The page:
The Honda Pilot always toed the line between SUV and minivan. Personally, I was always on the SUV side, because it was an outlier in the world of most minivans, opting for a boxier figure with more masculine, and, frankly, more interesting exterior lines. However, for the next generation Pilot, the boxiness is gone, replaced with their own version of a smooth—both physically and performance-wise—people hauler.
While the exterior features take some getting used to, it’s not a drastic change that will have you in a kerfuffle. Honda seems to have buffed up the Accord’s sleek front end for the Pilot, drawing more of a contrast with their Odyssey minivan. The goal seems to be reaching a broader, more upscale audience with the Pilot. Only certain cars can get away with incredibly boxy dimensions: Land Rover, Mercedes G-Class, and the aforementioned last-gen Pilot. But now, the strategy looks to be developing an audience willing to spend more money on refinement.
Along with shedding the boxy looks, 300 pounds have been removed thanks to a new platform and materials, while overall length has actually increased 3.5 inches. And with a price increase on the base model of only $125 compared with the outgoing model (now starting at $29,995), the Pilot keeps value as a prime objective. It’s when you start adding options such as AWD, leather, 2nd-row captain’s chairs, and NAV that the price skyrockets to almost $50K.
Built in Alabama, in the good ol’ USA, our AWD Elite model was decked to the nines, literally, with a 9-speed automatic joined together with the standard-for-every-model 280-horsepower V6 and Honda’s new all-wheel-drive system. The new system incorporates intelligent torque management (also known as torque vectoring), which allows the Pilot to adapt to multiple road conditions and terrain changes. Unfortunately, we weren’t able to fully test the system, as New Jersey’s climate has been a boring one deprived of any sort of weather. The AWD and moderately peppy V6 do allow the Pilot to scoot out of its own way, but don’t expect to do any stoplight racing while heading out of town.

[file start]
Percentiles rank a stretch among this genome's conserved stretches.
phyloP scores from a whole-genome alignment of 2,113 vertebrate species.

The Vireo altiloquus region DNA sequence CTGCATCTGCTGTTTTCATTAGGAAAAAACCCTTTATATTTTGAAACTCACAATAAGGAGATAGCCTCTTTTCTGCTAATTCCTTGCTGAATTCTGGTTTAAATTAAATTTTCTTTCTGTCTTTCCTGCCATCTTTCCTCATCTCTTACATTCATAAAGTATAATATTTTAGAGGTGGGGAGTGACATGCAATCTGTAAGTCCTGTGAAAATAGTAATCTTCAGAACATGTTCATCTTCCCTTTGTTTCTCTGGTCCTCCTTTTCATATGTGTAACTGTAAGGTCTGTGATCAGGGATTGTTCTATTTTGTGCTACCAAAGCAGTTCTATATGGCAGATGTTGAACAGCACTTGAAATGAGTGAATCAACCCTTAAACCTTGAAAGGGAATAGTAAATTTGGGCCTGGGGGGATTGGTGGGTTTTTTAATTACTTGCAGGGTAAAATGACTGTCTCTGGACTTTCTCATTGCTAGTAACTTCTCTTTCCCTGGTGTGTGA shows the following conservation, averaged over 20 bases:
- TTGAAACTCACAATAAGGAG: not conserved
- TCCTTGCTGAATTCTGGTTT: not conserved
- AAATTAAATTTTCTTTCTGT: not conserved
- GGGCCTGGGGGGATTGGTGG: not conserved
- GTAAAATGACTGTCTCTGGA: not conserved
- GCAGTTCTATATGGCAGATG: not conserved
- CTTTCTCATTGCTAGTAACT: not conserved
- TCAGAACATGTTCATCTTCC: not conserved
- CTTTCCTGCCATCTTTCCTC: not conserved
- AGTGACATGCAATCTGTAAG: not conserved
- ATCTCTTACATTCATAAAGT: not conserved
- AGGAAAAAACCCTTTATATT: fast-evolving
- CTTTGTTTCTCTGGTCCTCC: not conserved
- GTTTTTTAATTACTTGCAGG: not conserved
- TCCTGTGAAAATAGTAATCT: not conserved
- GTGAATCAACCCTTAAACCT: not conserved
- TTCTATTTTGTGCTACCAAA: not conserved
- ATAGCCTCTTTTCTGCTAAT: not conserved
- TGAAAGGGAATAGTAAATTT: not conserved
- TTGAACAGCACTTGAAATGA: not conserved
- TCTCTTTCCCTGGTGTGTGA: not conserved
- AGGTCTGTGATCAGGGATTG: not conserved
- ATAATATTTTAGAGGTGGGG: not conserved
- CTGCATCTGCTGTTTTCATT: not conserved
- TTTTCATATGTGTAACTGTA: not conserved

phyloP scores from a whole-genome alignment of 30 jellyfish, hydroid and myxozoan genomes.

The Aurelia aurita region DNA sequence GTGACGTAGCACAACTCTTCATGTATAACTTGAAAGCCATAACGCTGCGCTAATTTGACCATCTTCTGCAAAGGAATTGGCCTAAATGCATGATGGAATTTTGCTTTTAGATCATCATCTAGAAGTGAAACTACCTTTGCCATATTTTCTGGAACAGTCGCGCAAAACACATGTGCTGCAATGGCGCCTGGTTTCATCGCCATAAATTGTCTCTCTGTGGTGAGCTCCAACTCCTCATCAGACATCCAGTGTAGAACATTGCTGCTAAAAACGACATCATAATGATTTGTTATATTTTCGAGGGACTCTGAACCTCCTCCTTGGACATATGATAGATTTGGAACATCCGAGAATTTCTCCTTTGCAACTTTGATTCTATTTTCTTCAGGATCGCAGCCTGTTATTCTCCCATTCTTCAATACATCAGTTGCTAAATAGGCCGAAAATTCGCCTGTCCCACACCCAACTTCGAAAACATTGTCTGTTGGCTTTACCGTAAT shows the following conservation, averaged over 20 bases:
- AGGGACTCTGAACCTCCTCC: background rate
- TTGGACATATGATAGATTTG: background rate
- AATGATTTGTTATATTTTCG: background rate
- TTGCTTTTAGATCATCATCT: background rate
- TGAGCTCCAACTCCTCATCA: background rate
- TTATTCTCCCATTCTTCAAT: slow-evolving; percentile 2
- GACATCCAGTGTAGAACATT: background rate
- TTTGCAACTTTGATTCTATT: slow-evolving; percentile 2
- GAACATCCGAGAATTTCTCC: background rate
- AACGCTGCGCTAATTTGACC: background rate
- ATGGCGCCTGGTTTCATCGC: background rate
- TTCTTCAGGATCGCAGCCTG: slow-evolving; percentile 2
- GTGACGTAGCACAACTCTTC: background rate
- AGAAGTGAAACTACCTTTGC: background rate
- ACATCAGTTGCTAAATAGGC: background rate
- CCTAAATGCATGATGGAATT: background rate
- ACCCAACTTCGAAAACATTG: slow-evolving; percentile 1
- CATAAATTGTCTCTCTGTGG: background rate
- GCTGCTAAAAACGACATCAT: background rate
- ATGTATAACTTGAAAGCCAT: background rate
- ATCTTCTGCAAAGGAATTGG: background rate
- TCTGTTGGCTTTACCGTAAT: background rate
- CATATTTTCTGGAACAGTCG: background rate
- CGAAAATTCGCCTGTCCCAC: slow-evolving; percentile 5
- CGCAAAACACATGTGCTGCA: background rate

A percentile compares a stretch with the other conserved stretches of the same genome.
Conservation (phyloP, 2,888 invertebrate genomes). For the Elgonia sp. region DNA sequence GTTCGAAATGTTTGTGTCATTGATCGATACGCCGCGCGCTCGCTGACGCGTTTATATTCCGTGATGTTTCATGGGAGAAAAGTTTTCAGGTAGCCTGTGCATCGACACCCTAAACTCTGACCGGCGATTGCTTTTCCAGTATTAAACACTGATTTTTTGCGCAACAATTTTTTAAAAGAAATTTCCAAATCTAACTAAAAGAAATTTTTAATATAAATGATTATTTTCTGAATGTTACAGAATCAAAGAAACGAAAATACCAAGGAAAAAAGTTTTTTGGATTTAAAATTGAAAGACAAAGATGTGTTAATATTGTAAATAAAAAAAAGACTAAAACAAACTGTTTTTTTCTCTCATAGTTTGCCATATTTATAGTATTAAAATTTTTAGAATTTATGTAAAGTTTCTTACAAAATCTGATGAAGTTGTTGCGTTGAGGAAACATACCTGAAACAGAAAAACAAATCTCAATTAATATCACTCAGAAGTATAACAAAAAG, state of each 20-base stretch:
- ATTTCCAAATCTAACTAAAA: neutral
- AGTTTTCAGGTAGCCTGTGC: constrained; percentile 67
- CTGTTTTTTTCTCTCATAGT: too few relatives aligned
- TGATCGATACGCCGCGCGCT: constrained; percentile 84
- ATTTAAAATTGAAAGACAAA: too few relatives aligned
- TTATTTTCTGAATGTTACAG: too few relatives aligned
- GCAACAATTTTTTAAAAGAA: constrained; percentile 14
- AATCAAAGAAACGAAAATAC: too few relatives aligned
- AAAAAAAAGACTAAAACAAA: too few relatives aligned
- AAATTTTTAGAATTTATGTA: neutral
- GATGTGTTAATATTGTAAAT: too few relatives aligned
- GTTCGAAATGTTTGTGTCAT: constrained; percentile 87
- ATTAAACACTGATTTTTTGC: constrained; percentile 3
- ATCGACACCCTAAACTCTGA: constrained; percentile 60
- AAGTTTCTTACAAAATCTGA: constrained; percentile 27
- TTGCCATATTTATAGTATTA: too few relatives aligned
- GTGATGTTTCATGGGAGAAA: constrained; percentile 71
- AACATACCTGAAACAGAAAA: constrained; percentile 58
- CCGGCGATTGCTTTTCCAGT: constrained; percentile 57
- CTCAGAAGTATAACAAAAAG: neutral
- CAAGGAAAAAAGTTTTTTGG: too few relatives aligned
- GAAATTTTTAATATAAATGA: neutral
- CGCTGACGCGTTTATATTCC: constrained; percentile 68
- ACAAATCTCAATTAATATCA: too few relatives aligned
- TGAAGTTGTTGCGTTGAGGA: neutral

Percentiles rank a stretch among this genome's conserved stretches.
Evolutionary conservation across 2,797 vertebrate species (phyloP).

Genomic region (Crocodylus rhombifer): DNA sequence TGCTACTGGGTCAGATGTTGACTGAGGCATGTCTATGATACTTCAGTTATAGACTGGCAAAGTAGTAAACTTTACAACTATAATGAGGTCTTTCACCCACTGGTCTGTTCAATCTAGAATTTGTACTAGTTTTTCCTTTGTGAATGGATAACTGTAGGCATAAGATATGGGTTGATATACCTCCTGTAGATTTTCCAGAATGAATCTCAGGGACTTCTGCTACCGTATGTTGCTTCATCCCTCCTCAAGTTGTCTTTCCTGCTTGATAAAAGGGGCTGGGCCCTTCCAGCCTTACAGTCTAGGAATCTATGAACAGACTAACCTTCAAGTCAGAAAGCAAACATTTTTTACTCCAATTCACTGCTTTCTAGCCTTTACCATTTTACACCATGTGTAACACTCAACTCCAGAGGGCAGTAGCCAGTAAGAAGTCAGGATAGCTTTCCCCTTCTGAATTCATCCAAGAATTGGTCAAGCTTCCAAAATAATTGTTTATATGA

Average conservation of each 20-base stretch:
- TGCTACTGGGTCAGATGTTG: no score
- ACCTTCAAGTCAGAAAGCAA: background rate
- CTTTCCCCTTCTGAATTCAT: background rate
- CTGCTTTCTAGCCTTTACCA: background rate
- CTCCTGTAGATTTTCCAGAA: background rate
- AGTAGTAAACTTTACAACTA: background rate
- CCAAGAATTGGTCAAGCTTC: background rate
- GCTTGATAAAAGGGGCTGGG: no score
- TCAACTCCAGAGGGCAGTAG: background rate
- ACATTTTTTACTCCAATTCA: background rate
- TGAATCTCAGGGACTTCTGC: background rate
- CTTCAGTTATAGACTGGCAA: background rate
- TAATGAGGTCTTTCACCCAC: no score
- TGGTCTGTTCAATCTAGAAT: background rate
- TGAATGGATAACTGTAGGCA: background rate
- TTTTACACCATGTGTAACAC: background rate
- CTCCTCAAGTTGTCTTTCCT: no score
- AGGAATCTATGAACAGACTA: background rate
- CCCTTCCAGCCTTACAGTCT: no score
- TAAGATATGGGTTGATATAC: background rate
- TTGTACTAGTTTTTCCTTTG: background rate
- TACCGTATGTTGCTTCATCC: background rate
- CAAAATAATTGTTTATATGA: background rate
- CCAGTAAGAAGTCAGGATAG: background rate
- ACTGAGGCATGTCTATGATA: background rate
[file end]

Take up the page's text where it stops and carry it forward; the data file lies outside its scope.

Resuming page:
Because the Elite is the top dog, many new features complement its interior. One of the best is the electronic gear selector, which gets rid of traditional mechanical connections. In turn, this gives you plenty of added storage space where the center console is. (You’ll have plenty of garba…err, stuff, piled in there in no time!) If you have kids, dogs or elderlies you stuff in the third row from time to time, the Pilot offers one-touch operation for the rear seats, which is helpful if your hands are full.
While looks are subjective, we will give the Pilot credit for a smooth, pleasant and overly enjoyable ride. The 9-speed transmission is barely noticeable even with an overload of gears; the independent front and multi-link rear suspension soaked bumps with compliance; interior features are abundant; and the 540-watt entertainment system pumped out the jams with exceptional clarity.
If you’re looking for minivan usability without the minivan stigma, the Honda Pilot can get you from A to B with SUV capability.
Efficiency: 19/26/22 mpg (city/highway/combined)
0-60 MPH: 6.1 seconds
Top Speed: 114 mph
Horsepower: 280 horsepower
Torque: 262 lb-ft
Cost: $46,420 (base) / $47,300 (as tested)